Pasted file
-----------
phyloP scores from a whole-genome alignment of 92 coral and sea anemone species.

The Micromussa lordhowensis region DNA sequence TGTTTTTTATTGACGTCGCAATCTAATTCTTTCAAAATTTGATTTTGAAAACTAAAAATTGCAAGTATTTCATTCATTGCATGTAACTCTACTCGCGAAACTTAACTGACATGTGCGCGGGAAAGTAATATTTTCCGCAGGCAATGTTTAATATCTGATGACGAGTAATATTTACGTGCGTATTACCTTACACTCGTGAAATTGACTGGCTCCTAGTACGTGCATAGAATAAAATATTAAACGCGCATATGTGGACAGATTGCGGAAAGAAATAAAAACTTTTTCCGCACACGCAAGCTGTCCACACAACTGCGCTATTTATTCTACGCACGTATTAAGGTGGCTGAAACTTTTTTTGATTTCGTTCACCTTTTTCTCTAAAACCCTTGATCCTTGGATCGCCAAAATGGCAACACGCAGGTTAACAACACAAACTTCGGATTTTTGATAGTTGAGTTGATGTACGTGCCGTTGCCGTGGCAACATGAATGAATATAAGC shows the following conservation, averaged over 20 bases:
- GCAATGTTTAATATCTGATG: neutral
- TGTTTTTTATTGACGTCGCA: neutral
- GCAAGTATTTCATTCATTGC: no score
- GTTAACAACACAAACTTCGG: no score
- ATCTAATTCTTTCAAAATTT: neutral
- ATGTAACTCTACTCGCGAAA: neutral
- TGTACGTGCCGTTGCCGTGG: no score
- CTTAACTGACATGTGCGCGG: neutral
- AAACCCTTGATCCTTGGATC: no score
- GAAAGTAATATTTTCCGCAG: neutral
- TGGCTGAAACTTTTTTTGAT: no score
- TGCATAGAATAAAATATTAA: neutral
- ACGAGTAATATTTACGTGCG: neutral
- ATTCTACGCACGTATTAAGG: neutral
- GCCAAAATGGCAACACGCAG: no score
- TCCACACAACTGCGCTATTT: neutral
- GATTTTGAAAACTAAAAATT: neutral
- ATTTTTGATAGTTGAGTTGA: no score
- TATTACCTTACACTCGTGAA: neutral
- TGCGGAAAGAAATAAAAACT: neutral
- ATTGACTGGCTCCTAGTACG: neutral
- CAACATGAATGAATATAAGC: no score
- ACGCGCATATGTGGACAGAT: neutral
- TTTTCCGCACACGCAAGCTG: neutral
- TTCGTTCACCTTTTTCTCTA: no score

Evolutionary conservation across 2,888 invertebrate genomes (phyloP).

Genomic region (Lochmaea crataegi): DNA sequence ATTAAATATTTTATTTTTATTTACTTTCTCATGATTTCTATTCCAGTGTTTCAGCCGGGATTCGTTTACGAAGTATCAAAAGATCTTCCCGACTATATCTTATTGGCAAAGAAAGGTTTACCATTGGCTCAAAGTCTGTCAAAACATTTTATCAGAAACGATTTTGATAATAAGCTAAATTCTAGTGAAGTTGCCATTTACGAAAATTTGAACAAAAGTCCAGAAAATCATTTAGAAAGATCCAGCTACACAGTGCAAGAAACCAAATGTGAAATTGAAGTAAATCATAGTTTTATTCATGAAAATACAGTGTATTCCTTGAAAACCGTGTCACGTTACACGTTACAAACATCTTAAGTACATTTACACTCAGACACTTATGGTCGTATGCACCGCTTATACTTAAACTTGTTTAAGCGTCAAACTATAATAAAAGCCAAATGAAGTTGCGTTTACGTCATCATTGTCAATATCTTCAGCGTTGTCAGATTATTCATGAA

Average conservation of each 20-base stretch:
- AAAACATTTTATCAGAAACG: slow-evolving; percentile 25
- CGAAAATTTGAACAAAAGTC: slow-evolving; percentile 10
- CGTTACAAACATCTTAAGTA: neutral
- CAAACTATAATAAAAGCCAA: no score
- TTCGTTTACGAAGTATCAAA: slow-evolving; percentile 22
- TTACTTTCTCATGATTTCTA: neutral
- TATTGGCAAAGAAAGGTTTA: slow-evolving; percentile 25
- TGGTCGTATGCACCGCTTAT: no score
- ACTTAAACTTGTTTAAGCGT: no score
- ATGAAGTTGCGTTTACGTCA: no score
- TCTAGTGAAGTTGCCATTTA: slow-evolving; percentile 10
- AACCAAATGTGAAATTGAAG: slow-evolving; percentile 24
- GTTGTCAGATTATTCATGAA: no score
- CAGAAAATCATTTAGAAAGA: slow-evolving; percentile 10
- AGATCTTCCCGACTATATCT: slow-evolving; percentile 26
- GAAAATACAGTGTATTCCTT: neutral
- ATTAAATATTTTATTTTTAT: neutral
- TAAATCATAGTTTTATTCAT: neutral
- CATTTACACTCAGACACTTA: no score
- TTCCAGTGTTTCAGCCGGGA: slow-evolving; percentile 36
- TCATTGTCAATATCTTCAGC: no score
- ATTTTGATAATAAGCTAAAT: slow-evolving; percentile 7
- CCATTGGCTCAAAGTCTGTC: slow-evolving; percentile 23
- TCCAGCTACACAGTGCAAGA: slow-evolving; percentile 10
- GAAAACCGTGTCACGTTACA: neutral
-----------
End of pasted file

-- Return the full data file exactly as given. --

phyloP scores from a whole-genome alignment of 92 coral and sea anemone species.

The Micromussa lordhowensis region DNA sequence TGTTTTTTATTGACGTCGCAATCTAATTCTTTCAAAATTTGATTTTGAAAACTAAAAATTGCAAGTATTTCATTCATTGCATGTAACTCTACTCGCGAAACTTAACTGACATGTGCGCGGGAAAGTAATATTTTCCGCAGGCAATGTTTAATATCTGATGACGAGTAATATTTACGTGCGTATTACCTTACACTCGTGAAATTGACTGGCTCCTAGTACGTGCATAGAATAAAATATTAAACGCGCATATGTGGACAGATTGCGGAAAGAAATAAAAACTTTTTCCGCACACGCAAGCTGTCCACACAACTGCGCTATTTATTCTACGCACGTATTAAGGTGGCTGAAACTTTTTTTGATTTCGTTCACCTTTTTCTCTAAAACCCTTGATCCTTGGATCGCCAAAATGGCAACACGCAGGTTAACAACACAAACTTCGGATTTTTGATAGTTGAGTTGATGTACGTGCCGTTGCCGTGGCAACATGAATGAATATAAGC shows the following conservation, averaged over 20 bases:
- GCAATGTTTAATATCTGATG: neutral
- TGTTTTTTATTGACGTCGCA: neutral
- GCAAGTATTTCATTCATTGC: no score
- GTTAACAACACAAACTTCGG: no score
- ATCTAATTCTTTCAAAATTT: neutral
- ATGTAACTCTACTCGCGAAA: neutral
- TGTACGTGCCGTTGCCGTGG: no score
- CTTAACTGACATGTGCGCGG: neutral
- AAACCCTTGATCCTTGGATC: no score
- GAAAGTAATATTTTCCGCAG: neutral
- TGGCTGAAACTTTTTTTGAT: no score
- TGCATAGAATAAAATATTAA: neutral
- ACGAGTAATATTTACGTGCG: neutral
- ATTCTACGCACGTATTAAGG: neutral
- GCCAAAATGGCAACACGCAG: no score
- TCCACACAACTGCGCTATTT: neutral
- GATTTTGAAAACTAAAAATT: neutral
- ATTTTTGATAGTTGAGTTGA: no score
- TATTACCTTACACTCGTGAA: neutral
- TGCGGAAAGAAATAAAAACT: neutral
- ATTGACTGGCTCCTAGTACG: neutral
- CAACATGAATGAATATAAGC: no score
- ACGCGCATATGTGGACAGAT: neutral
- TTTTCCGCACACGCAAGCTG: neutral
- TTCGTTCACCTTTTTCTCTA: no score

Evolutionary conservation across 2,888 invertebrate genomes (phyloP).

Genomic region (Lochmaea crataegi): DNA sequence ATTAAATATTTTATTTTTATTTACTTTCTCATGATTTCTATTCCAGTGTTTCAGCCGGGATTCGTTTACGAAGTATCAAAAGATCTTCCCGACTATATCTTATTGGCAAAGAAAGGTTTACCATTGGCTCAAAGTCTGTCAAAACATTTTATCAGAAACGATTTTGATAATAAGCTAAATTCTAGTGAAGTTGCCATTTACGAAAATTTGAACAAAAGTCCAGAAAATCATTTAGAAAGATCCAGCTACACAGTGCAAGAAACCAAATGTGAAATTGAAGTAAATCATAGTTTTATTCATGAAAATACAGTGTATTCCTTGAAAACCGTGTCACGTTACACGTTACAAACATCTTAAGTACATTTACACTCAGACACTTATGGTCGTATGCACCGCTTATACTTAAACTTGTTTAAGCGTCAAACTATAATAAAAGCCAAATGAAGTTGCGTTTACGTCATCATTGTCAATATCTTCAGCGTTGTCAGATTATTCATGAA

Average conservation of each 20-base stretch:
- AAAACATTTTATCAGAAACG: slow-evolving; percentile 25
- CGAAAATTTGAACAAAAGTC: slow-evolving; percentile 10
- CGTTACAAACATCTTAAGTA: neutral
- CAAACTATAATAAAAGCCAA: no score
- TTCGTTTACGAAGTATCAAA: slow-evolving; percentile 22
- TTACTTTCTCATGATTTCTA: neutral
- TATTGGCAAAGAAAGGTTTA: slow-evolving; percentile 25
- TGGTCGTATGCACCGCTTAT: no score
- ACTTAAACTTGTTTAAGCGT: no score
- ATGAAGTTGCGTTTACGTCA: no score
- TCTAGTGAAGTTGCCATTTA: slow-evolving; percentile 10
- AACCAAATGTGAAATTGAAG: slow-evolving; percentile 24
- GTTGTCAGATTATTCATGAA: no score
- CAGAAAATCATTTAGAAAGA: slow-evolving; percentile 10
- AGATCTTCCCGACTATATCT: slow-evolving; percentile 26
- GAAAATACAGTGTATTCCTT: neutral
- ATTAAATATTTTATTTTTAT: neutral
- TAAATCATAGTTTTATTCAT: neutral
- CATTTACACTCAGACACTTA: no score
- TTCCAGTGTTTCAGCCGGGA: slow-evolving; percentile 36
- TCATTGTCAATATCTTCAGC: no score
- ATTTTGATAATAAGCTAAAT: slow-evolving; percentile 7
- CCATTGGCTCAAAGTCTGTC: slow-evolving; percentile 23
- TCCAGCTACACAGTGCAAGA: slow-evolving; percentile 10
- GAAAACCGTGTCACGTTACA: neutral